The FSO can apply to the High Court for an injunction to restrain the financial services provider from engaging in, that conduct which is the subject of the investigation, or conduct which s likely to affect the implementation of the order, should the complaint be substantiated.
Upon completion of the investigation, the FSO must make a finding in writing that the complaint is substantiated, not substantiated or substantiated partly. It must give a copy to both the complainant and financial service provider as well as the FSO Council and Financial Regulator.
The office may make an award of up to €500,000. It may require rectification of the matter concerned. It may make a report to the Central Bank. It may require changes in the relevant practice.
After filing a complaint, directions may be given to review, rectify, mitigate,change conduct, provide explanations, change practice, pay compensation to the complainant for any loss expense or inconvenience caused.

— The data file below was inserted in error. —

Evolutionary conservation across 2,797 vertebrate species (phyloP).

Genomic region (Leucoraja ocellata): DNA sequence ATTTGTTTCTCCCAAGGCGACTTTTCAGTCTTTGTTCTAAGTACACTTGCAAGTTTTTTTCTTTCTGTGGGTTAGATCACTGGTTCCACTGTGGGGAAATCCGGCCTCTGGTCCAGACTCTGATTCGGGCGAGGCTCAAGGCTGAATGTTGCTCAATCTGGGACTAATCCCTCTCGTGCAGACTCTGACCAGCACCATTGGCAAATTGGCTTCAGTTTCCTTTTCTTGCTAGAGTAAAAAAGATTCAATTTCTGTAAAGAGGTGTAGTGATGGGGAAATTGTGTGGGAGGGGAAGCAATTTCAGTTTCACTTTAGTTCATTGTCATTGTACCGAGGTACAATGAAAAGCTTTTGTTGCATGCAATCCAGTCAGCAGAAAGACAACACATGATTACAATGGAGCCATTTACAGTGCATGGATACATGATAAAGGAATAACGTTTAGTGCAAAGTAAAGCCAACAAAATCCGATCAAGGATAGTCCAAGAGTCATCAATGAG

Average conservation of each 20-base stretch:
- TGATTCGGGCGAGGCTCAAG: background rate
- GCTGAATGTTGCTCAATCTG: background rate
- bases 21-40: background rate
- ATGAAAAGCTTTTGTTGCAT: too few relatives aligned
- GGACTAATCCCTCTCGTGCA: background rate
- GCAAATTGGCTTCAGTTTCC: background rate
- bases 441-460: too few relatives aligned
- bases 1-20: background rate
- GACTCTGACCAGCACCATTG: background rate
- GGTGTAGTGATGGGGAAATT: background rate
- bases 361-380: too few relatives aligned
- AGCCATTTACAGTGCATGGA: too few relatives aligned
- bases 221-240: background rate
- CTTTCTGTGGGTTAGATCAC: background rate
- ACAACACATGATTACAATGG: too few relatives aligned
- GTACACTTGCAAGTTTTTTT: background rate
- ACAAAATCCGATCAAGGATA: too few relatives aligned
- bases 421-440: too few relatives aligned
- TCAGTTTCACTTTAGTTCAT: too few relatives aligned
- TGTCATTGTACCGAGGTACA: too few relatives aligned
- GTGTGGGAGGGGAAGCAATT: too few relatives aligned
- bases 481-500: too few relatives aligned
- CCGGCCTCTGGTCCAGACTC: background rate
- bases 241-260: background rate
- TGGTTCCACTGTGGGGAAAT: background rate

If the consumer is unsatisfied, he or she may appeal the findings to the High Court. The finding does not take effect, while and an appeal is pending.
Once a direction or notice is given by the FSO to a provider regarding a complaint, it must comply with the direction or notice within 14 days or such extended period as may be allowed and within 14 days or the extended period notify the FSO of the action taken in consequence. If the financial provider does not comply, an enforcement order can be applied for and be made by the Circuit Court. The matter may be appealed to the High Court.
In practice, the office has been somewhat less speedy and more formal and legalistic than intended. To a significant extent, this is the result of High Court cases on due process and constitutional justice.
Under the new dispute resolution model, the office seeks to engage by way of understanding the matters in dispute, holding conferences, holding of mediation where possible and investigation.